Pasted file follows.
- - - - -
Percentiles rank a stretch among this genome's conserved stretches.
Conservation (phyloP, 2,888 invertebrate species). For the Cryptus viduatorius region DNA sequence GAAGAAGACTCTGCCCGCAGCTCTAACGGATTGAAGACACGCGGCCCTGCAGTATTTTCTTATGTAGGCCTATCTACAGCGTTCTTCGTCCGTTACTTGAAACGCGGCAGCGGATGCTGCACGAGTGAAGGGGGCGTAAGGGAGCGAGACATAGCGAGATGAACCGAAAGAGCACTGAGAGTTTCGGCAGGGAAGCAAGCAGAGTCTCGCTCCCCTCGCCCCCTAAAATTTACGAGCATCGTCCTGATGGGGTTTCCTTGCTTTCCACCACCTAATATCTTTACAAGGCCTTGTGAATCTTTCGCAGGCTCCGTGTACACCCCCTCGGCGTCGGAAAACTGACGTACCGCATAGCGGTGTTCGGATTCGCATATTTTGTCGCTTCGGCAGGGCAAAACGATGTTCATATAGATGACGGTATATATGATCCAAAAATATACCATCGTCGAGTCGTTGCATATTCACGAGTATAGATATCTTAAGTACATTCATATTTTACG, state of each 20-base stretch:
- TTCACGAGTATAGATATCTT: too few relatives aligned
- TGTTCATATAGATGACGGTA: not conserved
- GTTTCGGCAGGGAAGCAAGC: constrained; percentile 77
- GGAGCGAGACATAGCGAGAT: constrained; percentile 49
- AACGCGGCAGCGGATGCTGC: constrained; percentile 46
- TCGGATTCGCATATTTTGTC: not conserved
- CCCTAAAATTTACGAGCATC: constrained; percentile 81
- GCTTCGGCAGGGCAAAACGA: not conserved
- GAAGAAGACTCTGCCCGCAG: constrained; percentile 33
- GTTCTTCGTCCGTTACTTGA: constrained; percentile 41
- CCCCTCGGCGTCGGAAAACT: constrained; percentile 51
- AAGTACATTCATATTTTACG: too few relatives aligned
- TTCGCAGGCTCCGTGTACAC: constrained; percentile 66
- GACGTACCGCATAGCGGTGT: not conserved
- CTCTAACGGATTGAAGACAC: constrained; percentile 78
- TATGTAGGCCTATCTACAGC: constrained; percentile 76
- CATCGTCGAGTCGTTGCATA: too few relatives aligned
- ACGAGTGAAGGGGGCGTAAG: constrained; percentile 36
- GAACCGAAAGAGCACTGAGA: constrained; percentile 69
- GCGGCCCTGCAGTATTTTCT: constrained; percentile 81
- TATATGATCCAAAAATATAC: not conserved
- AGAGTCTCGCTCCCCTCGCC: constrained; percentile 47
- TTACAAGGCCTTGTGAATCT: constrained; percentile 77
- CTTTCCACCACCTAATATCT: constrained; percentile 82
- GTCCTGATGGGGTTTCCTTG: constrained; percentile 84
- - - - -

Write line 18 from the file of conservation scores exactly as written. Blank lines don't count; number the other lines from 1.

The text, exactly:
- TATGTAGGCCTATCTACAGC: constrained; percentile 76